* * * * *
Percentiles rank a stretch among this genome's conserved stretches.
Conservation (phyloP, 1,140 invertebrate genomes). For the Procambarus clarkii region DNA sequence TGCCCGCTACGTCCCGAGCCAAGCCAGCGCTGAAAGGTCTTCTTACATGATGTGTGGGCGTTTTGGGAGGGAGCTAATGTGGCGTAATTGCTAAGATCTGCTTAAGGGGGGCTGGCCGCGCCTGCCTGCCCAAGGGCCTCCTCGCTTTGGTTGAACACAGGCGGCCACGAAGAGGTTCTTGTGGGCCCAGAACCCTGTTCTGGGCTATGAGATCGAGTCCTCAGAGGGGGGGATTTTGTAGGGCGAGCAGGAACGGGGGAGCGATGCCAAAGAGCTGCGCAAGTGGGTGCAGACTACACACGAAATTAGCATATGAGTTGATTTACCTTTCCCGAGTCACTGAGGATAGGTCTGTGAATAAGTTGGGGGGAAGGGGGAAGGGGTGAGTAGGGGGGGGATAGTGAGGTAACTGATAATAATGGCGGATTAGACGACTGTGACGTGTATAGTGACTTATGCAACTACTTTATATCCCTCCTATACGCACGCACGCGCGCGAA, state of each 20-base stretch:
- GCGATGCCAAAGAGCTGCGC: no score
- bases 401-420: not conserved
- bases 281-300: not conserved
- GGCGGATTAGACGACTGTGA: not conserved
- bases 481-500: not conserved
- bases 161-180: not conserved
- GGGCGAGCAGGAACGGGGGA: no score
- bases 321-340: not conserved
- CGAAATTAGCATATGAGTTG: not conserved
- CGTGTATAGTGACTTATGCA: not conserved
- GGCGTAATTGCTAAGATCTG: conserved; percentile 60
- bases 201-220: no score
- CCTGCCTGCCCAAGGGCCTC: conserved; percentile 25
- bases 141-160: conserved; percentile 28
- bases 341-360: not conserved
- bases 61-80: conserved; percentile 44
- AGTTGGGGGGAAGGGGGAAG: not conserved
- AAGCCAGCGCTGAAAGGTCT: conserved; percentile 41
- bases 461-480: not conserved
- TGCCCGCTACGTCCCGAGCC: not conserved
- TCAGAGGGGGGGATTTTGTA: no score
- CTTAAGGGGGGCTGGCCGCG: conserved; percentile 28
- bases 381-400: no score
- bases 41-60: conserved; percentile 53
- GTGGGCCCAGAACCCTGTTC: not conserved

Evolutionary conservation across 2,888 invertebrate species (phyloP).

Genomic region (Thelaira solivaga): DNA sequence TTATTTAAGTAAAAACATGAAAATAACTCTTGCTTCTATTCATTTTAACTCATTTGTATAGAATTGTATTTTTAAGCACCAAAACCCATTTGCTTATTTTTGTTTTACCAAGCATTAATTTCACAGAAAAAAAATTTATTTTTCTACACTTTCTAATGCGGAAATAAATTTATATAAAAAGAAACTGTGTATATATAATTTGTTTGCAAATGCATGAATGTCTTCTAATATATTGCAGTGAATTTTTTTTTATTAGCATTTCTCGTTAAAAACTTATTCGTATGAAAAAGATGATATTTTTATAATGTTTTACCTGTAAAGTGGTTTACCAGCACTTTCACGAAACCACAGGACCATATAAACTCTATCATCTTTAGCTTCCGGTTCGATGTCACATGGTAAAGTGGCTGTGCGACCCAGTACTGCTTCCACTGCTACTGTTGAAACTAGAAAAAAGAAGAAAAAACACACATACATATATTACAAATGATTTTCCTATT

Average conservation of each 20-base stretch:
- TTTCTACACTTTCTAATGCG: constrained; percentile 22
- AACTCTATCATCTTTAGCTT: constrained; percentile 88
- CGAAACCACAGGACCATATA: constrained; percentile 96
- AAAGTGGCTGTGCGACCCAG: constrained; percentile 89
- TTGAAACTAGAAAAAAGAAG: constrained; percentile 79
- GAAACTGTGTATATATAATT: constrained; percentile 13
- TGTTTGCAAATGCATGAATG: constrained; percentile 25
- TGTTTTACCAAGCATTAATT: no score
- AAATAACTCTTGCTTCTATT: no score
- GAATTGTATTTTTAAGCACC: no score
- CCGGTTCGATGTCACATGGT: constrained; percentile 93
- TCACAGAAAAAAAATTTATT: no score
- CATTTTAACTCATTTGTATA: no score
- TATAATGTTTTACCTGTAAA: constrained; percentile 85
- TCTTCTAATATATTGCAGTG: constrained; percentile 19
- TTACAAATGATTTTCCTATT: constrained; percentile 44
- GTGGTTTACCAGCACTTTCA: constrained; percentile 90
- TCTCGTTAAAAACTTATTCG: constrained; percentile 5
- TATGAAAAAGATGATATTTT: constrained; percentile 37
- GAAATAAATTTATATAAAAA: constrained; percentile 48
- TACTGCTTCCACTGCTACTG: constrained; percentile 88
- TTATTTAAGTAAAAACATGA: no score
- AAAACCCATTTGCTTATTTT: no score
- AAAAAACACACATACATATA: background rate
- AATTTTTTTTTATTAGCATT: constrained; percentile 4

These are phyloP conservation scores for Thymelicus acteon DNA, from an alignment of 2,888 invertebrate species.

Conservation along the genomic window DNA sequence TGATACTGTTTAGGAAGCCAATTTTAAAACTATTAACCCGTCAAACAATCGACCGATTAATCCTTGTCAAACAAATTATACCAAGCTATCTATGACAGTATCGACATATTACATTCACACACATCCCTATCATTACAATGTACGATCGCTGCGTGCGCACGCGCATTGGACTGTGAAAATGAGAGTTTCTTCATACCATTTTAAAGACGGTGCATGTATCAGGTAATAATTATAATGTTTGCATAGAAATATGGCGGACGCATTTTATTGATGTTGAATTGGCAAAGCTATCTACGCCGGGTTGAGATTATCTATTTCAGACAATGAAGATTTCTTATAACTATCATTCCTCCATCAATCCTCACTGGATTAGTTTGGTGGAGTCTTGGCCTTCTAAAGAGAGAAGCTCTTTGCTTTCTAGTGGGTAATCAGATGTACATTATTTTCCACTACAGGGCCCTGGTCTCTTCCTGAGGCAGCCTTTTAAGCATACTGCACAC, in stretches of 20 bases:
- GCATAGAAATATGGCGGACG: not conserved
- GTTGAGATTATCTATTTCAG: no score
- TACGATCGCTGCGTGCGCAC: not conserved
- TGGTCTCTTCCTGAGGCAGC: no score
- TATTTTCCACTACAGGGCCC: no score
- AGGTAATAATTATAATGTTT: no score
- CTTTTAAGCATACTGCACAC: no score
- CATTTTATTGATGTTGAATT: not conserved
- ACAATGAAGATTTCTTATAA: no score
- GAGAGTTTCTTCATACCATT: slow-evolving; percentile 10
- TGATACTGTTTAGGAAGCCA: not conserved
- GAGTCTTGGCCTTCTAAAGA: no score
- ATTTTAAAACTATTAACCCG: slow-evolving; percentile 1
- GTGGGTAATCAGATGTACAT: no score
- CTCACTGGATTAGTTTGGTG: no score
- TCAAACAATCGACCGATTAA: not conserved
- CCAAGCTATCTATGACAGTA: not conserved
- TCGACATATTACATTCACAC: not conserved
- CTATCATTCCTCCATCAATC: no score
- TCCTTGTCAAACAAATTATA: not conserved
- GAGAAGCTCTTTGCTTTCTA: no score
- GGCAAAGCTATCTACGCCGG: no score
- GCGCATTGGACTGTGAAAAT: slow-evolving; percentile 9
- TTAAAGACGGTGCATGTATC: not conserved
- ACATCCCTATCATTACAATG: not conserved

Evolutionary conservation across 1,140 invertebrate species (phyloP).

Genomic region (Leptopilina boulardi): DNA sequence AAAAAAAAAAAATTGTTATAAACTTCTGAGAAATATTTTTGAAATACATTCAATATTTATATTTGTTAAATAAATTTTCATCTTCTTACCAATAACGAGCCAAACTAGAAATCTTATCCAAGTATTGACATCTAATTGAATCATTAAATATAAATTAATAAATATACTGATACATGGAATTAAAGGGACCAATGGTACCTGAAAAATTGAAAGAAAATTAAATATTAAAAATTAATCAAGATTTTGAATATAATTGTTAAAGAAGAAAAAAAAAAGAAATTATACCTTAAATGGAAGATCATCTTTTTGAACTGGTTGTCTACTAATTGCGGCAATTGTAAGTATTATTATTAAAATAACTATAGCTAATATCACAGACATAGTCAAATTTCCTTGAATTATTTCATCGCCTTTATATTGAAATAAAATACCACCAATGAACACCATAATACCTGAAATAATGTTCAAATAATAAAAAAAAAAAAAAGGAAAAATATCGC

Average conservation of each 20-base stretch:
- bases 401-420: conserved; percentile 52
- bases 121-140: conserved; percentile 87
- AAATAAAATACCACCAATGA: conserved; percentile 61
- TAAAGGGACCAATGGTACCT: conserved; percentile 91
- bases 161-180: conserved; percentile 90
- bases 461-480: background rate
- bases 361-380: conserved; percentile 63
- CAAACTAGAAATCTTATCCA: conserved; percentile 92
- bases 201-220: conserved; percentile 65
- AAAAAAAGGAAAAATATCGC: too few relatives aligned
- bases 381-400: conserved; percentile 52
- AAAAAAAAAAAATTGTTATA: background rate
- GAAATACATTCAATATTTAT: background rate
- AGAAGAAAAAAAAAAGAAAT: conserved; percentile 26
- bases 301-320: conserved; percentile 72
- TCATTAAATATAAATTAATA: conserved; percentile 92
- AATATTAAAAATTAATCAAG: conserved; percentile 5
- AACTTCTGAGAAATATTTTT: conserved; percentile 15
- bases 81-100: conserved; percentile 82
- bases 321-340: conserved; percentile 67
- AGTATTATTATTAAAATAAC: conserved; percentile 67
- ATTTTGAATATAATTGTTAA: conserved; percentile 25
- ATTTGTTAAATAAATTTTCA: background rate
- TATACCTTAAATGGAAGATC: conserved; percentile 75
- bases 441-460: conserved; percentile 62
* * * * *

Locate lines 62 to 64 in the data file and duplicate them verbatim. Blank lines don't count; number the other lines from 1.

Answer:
- TATTTTCCACTACAGGGCCC: no score
- AGGTAATAATTATAATGTTT: no score
- CTTTTAAGCATACTGCACAC: no score